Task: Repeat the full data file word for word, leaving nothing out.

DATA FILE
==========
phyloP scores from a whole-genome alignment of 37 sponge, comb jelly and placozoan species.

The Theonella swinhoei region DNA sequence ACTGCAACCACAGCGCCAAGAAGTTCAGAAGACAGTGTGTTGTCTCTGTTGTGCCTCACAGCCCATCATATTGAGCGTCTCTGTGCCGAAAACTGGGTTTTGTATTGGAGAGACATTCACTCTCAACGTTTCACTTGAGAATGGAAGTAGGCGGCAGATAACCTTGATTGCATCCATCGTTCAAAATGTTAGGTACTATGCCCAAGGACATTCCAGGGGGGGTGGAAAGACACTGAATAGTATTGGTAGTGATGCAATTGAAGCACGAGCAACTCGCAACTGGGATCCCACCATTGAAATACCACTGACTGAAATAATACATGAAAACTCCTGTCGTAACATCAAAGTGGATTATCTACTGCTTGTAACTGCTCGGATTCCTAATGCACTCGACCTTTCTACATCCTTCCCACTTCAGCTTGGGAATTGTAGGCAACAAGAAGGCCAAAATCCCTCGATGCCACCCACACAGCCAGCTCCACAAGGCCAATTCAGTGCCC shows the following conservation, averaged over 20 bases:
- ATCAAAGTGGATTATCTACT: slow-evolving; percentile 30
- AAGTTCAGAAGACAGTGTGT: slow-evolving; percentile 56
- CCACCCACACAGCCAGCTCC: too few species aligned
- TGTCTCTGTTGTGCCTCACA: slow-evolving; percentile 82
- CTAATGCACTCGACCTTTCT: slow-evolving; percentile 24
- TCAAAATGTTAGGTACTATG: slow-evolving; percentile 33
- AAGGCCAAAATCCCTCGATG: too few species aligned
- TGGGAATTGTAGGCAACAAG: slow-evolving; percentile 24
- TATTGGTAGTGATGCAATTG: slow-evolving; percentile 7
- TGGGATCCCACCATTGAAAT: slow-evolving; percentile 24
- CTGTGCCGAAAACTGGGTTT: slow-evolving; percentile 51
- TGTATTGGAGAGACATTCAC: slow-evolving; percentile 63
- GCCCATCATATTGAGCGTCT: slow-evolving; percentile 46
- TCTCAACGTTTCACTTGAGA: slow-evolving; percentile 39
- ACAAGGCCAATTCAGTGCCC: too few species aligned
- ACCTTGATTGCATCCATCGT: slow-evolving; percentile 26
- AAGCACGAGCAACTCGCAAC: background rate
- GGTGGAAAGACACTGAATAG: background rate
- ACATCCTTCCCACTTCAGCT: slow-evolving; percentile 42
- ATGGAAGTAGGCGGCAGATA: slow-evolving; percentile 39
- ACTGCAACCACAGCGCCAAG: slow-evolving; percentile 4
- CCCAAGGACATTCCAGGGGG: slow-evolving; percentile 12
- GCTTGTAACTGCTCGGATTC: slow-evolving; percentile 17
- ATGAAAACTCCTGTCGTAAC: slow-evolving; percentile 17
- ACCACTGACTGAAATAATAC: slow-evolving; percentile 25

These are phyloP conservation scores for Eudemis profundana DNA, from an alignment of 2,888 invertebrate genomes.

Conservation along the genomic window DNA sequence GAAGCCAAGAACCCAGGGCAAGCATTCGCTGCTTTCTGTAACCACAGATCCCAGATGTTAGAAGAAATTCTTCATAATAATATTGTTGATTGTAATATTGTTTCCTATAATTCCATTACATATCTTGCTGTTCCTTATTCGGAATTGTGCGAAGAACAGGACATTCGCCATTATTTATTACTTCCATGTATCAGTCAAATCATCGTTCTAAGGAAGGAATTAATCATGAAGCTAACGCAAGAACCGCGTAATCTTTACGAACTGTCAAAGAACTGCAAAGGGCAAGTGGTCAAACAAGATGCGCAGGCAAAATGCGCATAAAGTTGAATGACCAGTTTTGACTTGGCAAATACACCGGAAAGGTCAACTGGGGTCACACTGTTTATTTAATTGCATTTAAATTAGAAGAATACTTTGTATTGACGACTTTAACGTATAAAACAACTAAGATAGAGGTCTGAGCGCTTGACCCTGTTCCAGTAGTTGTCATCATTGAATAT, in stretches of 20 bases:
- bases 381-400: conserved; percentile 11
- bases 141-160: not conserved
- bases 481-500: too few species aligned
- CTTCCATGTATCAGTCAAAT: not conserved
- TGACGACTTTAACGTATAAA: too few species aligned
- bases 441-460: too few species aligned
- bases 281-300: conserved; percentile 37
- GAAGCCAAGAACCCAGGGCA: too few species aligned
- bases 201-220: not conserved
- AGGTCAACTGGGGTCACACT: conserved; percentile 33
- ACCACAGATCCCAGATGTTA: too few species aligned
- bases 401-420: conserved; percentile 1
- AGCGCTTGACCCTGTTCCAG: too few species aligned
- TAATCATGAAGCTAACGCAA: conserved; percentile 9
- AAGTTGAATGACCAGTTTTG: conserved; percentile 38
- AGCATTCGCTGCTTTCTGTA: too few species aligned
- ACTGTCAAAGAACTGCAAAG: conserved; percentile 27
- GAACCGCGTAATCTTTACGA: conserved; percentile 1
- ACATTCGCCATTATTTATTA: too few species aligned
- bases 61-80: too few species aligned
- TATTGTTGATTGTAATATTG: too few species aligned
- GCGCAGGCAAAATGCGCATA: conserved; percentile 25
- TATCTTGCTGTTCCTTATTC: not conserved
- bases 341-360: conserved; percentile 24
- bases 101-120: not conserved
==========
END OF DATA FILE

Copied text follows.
phyloP scores from a whole-genome alignment of 37 sponge, comb jelly and placozoan species.

The Theonella swinhoei region DNA sequence ACTGCAACCACAGCGCCAAGAAGTTCAGAAGACAGTGTGTTGTCTCTGTTGTGCCTCACAGCCCATCATATTGAGCGTCTCTGTGCCGAAAACTGGGTTTTGTATTGGAGAGACATTCACTCTCAACGTTTCACTTGAGAATGGAAGTAGGCGGCAGATAACCTTGATTGCATCCATCGTTCAAAATGTTAGGTACTATGCCCAAGGACATTCCAGGGGGGGTGGAAAGACACTGAATAGTATTGGTAGTGATGCAATTGAAGCACGAGCAACTCGCAACTGGGATCCCACCATTGAAATACCACTGACTGAAATAATACATGAAAACTCCTGTCGTAACATCAAAGTGGATTATCTACTGCTTGTAACTGCTCGGATTCCTAATGCACTCGACCTTTCTACATCCTTCCCACTTCAGCTTGGGAATTGTAGGCAACAAGAAGGCCAAAATCCCTCGATGCCACCCACACAGCCAGCTCCACAAGGCCAATTCAGTGCCC shows the following conservation, averaged over 20 bases:
- ATCAAAGTGGATTATCTACT: slow-evolving; percentile 30
- AAGTTCAGAAGACAGTGTGT: slow-evolving; percentile 56
- CCACCCACACAGCCAGCTCC: too few species aligned
- TGTCTCTGTTGTGCCTCACA: slow-evolving; percentile 82
- CTAATGCACTCGACCTTTCT: slow-evolving; percentile 24
- TCAAAATGTTAGGTACTATG: slow-evolving; percentile 33
- AAGGCCAAAATCCCTCGATG: too few species aligned
- TGGGAATTGTAGGCAACAAG: slow-evolving; percentile 24
- TATTGGTAGTGATGCAATTG: slow-evolving; percentile 7
- TGGGATCCCACCATTGAAAT: slow-evolving; percentile 24
- CTGTGCCGAAAACTGGGTTT: slow-evolving; percentile 51
- TGTATTGGAGAGACATTCAC: slow-evolving; percentile 63
- GCCCATCATATTGAGCGTCT: slow-evolving; percentile 46
- TCTCAACGTTTCACTTGAGA: slow-evolving; percentile 39
- ACAAGGCCAATTCAGTGCCC: too few species aligned
- ACCTTGATTGCATCCATCGT: slow-evolving; percentile 26
- AAGCACGAGCAACTCGCAAC: background rate
- GGTGGAAAGACACTGAATAG: background rate
- ACATCCTTCCCACTTCAGCT: slow-evolving; percentile 42
- ATGGAAGTAGGCGGCAGATA: slow-evolving; percentile 39
- ACTGCAACCACAGCGCCAAG: slow-evolving; percentile 4
- CCCAAGGACATTCCAGGGGG: slow-evolving; percentile 12
- GCTTGTAACTGCTCGGATTC: slow-evolving; percentile 17
- ATGAAAACTCCTGTCGTAAC: slow-evolving; percentile 17
- ACCACTGACTGAAATAATAC: slow-evolving; percentile 25

These are phyloP conservation scores for Eudemis profundana DNA, from an alignment of 2,888 invertebrate genomes.

Conservation along the genomic window DNA sequence GAAGCCAAGAACCCAGGGCAAGCATTCGCTGCTTTCTGTAACCACAGATCCCAGATGTTAGAAGAAATTCTTCATAATAATATTGTTGATTGTAATATTGTTTCCTATAATTCCATTACATATCTTGCTGTTCCTTATTCGGAATTGTGCGAAGAACAGGACATTCGCCATTATTTATTACTTCCATGTATCAGTCAAATCATCGTTCTAAGGAAGGAATTAATCATGAAGCTAACGCAAGAACCGCGTAATCTTTACGAACTGTCAAAGAACTGCAAAGGGCAAGTGGTCAAACAAGATGCGCAGGCAAAATGCGCATAAAGTTGAATGACCAGTTTTGACTTGGCAAATACACCGGAAAGGTCAACTGGGGTCACACTGTTTATTTAATTGCATTTAAATTAGAAGAATACTTTGTATTGACGACTTTAACGTATAAAACAACTAAGATAGAGGTCTGAGCGCTTGACCCTGTTCCAGTAGTTGTCATCATTGAATAT, in stretches of 20 bases:
- bases 381-400: conserved; percentile 11
- bases 141-160: not conserved
- bases 481-500: too few species aligned
- CTTCCATGTATCAGTCAAAT: not conserved
- TGACGACTTTAACGTATAAA: too few species aligned
- bases 441-460: too few species aligned
- bases 281-300: conserved; percentile 37
- GAAGCCAAGAACCCAGGGCA: too few species aligned
- bases 201-220: not conserved
- AGGTCAACTGGGGTCACACT: conserved; percentile 33
- ACCACAGATCCCAGATGTTA: too few species aligned
- bases 401-420: conserved; percentile 1
- AGCGCTTGACCCTGTTCCAG: too few species aligned
- TAATCATGAAGCTAACGCAA: conserved; percentile 9
- AAGTTGAATGACCAGTTTTG: conserved; percentile 38
- AGCATTCGCTGCTTTCTGTA: too few species aligned
- ACTGTCAAAGAACTGCAAAG: conserved; percentile 27
- GAACCGCGTAATCTTTACGA: conserved; percentile 1
- ACATTCGCCATTATTTATTA: too few species aligned
- bases 61-80: too few species aligned
- TATTGTTGATTGTAATATTG: too few species aligned
- GCGCAGGCAAAATGCGCATA: conserved; percentile 25
- TATCTTGCTGTTCCTTATTC: not conserved
- bases 341-360: conserved; percentile 24
- bases 101-120: not conserved